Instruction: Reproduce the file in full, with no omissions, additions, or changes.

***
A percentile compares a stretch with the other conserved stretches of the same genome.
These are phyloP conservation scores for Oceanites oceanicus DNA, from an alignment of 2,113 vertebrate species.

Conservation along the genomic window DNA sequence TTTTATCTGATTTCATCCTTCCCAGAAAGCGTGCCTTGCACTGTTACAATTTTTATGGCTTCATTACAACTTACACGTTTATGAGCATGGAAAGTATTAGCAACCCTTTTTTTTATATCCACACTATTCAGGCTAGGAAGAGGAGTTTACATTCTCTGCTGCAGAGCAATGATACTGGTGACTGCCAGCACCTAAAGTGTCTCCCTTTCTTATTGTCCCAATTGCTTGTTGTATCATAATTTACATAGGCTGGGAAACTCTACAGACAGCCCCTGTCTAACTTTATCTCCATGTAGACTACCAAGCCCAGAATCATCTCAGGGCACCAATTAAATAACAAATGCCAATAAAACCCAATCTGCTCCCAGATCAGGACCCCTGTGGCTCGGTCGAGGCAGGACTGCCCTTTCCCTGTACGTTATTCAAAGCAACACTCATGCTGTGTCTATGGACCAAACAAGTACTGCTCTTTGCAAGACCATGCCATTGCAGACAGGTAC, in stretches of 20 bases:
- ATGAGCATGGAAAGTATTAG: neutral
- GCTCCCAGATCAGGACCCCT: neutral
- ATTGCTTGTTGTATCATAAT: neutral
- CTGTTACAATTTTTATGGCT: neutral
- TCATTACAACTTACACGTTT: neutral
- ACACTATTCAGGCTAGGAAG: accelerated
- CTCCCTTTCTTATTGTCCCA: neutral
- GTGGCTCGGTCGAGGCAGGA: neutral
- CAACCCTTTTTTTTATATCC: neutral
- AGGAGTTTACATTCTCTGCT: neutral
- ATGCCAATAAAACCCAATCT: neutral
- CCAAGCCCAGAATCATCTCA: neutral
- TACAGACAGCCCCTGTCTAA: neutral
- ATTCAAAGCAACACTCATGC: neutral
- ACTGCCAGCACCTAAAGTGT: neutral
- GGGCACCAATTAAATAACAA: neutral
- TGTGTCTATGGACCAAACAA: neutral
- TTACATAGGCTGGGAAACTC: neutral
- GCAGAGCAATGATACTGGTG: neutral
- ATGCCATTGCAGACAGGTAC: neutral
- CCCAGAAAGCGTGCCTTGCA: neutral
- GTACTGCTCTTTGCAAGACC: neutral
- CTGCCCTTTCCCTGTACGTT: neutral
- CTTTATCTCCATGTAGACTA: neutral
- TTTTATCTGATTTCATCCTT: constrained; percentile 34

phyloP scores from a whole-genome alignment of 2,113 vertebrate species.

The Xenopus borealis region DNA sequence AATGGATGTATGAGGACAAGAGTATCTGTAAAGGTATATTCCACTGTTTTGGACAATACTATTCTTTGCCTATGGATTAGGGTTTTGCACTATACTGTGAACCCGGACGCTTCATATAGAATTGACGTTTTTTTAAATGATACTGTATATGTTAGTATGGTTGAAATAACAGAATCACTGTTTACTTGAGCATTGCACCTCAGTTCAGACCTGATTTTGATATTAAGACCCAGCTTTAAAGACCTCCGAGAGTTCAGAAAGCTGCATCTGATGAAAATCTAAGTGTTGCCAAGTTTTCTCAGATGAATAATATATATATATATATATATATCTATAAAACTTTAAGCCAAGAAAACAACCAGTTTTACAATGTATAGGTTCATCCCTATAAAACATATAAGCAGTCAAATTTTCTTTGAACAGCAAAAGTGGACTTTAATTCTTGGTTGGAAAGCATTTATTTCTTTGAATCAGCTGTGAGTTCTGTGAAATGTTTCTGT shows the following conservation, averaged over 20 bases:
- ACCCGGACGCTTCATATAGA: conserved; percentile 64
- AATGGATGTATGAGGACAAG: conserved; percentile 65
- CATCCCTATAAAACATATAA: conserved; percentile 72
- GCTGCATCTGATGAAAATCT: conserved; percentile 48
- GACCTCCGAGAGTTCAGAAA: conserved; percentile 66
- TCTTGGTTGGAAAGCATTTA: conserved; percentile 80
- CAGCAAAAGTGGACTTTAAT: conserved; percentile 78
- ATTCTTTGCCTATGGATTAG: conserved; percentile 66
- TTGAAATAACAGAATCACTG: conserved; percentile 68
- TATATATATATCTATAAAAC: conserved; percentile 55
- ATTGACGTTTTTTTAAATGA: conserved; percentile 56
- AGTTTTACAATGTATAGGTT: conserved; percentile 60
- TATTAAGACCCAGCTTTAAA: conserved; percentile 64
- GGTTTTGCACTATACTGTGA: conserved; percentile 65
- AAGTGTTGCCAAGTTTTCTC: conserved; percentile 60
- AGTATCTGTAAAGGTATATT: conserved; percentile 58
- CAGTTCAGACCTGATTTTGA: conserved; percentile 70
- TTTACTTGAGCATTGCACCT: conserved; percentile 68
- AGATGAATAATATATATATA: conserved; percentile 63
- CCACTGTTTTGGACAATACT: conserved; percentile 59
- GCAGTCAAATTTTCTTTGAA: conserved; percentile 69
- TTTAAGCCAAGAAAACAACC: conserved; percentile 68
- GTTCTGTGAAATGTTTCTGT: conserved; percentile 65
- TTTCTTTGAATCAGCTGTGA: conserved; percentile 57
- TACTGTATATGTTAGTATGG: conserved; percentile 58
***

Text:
A percentile compares a stretch with the other conserved stretches of the same genome.
These are phyloP conservation scores for Oceanites oceanicus DNA, from an alignment of 2,113 vertebrate species.

Conservation along the genomic window DNA sequence TTTTATCTGATTTCATCCTTCCCAGAAAGCGTGCCTTGCACTGTTACAATTTTTATGGCTTCATTACAACTTACACGTTTATGAGCATGGAAAGTATTAGCAACCCTTTTTTTTATATCCACACTATTCAGGCTAGGAAGAGGAGTTTACATTCTCTGCTGCAGAGCAATGATACTGGTGACTGCCAGCACCTAAAGTGTCTCCCTTTCTTATTGTCCCAATTGCTTGTTGTATCATAATTTACATAGGCTGGGAAACTCTACAGACAGCCCCTGTCTAACTTTATCTCCATGTAGACTACCAAGCCCAGAATCATCTCAGGGCACCAATTAAATAACAAATGCCAATAAAACCCAATCTGCTCCCAGATCAGGACCCCTGTGGCTCGGTCGAGGCAGGACTGCCCTTTCCCTGTACGTTATTCAAAGCAACACTCATGCTGTGTCTATGGACCAAACAAGTACTGCTCTTTGCAAGACCATGCCATTGCAGACAGGTAC, in stretches of 20 bases:
- ATGAGCATGGAAAGTATTAG: neutral
- GCTCCCAGATCAGGACCCCT: neutral
- ATTGCTTGTTGTATCATAAT: neutral
- CTGTTACAATTTTTATGGCT: neutral
- TCATTACAACTTACACGTTT: neutral
- ACACTATTCAGGCTAGGAAG: accelerated
- CTCCCTTTCTTATTGTCCCA: neutral
- GTGGCTCGGTCGAGGCAGGA: neutral
- CAACCCTTTTTTTTATATCC: neutral
- AGGAGTTTACATTCTCTGCT: neutral
- ATGCCAATAAAACCCAATCT: neutral
- CCAAGCCCAGAATCATCTCA: neutral
- TACAGACAGCCCCTGTCTAA: neutral
- ATTCAAAGCAACACTCATGC: neutral
- ACTGCCAGCACCTAAAGTGT: neutral
- GGGCACCAATTAAATAACAA: neutral
- TGTGTCTATGGACCAAACAA: neutral
- TTACATAGGCTGGGAAACTC: neutral
- GCAGAGCAATGATACTGGTG: neutral
- ATGCCATTGCAGACAGGTAC: neutral
- CCCAGAAAGCGTGCCTTGCA: neutral
- GTACTGCTCTTTGCAAGACC: neutral
- CTGCCCTTTCCCTGTACGTT: neutral
- CTTTATCTCCATGTAGACTA: neutral
- TTTTATCTGATTTCATCCTT: constrained; percentile 34

phyloP scores from a whole-genome alignment of 2,113 vertebrate species.

The Xenopus borealis region DNA sequence AATGGATGTATGAGGACAAGAGTATCTGTAAAGGTATATTCCACTGTTTTGGACAATACTATTCTTTGCCTATGGATTAGGGTTTTGCACTATACTGTGAACCCGGACGCTTCATATAGAATTGACGTTTTTTTAAATGATACTGTATATGTTAGTATGGTTGAAATAACAGAATCACTGTTTACTTGAGCATTGCACCTCAGTTCAGACCTGATTTTGATATTAAGACCCAGCTTTAAAGACCTCCGAGAGTTCAGAAAGCTGCATCTGATGAAAATCTAAGTGTTGCCAAGTTTTCTCAGATGAATAATATATATATATATATATATATCTATAAAACTTTAAGCCAAGAAAACAACCAGTTTTACAATGTATAGGTTCATCCCTATAAAACATATAAGCAGTCAAATTTTCTTTGAACAGCAAAAGTGGACTTTAATTCTTGGTTGGAAAGCATTTATTTCTTTGAATCAGCTGTGAGTTCTGTGAAATGTTTCTGT shows the following conservation, averaged over 20 bases:
- ACCCGGACGCTTCATATAGA: conserved; percentile 64
- AATGGATGTATGAGGACAAG: conserved; percentile 65
- CATCCCTATAAAACATATAA: conserved; percentile 72
- GCTGCATCTGATGAAAATCT: conserved; percentile 48
- GACCTCCGAGAGTTCAGAAA: conserved; percentile 66
- TCTTGGTTGGAAAGCATTTA: conserved; percentile 80
- CAGCAAAAGTGGACTTTAAT: conserved; percentile 78
- ATTCTTTGCCTATGGATTAG: conserved; percentile 66
- TTGAAATAACAGAATCACTG: conserved; percentile 68
- TATATATATATCTATAAAAC: conserved; percentile 55
- ATTGACGTTTTTTTAAATGA: conserved; percentile 56
- AGTTTTACAATGTATAGGTT: conserved; percentile 60
- TATTAAGACCCAGCTTTAAA: conserved; percentile 64
- GGTTTTGCACTATACTGTGA: conserved; percentile 65
- AAGTGTTGCCAAGTTTTCTC: conserved; percentile 60
- AGTATCTGTAAAGGTATATT: conserved; percentile 58
- CAGTTCAGACCTGATTTTGA: conserved; percentile 70
- TTTACTTGAGCATTGCACCT: conserved; percentile 68
- AGATGAATAATATATATATA: conserved; percentile 63
- CCACTGTTTTGGACAATACT: conserved; percentile 59
- GCAGTCAAATTTTCTTTGAA: conserved; percentile 69
- TTTAAGCCAAGAAAACAACC: conserved; percentile 68
- GTTCTGTGAAATGTTTCTGT: conserved; percentile 65
- TTTCTTTGAATCAGCTGTGA: conserved; percentile 57
- TACTGTATATGTTAGTATGG: conserved; percentile 58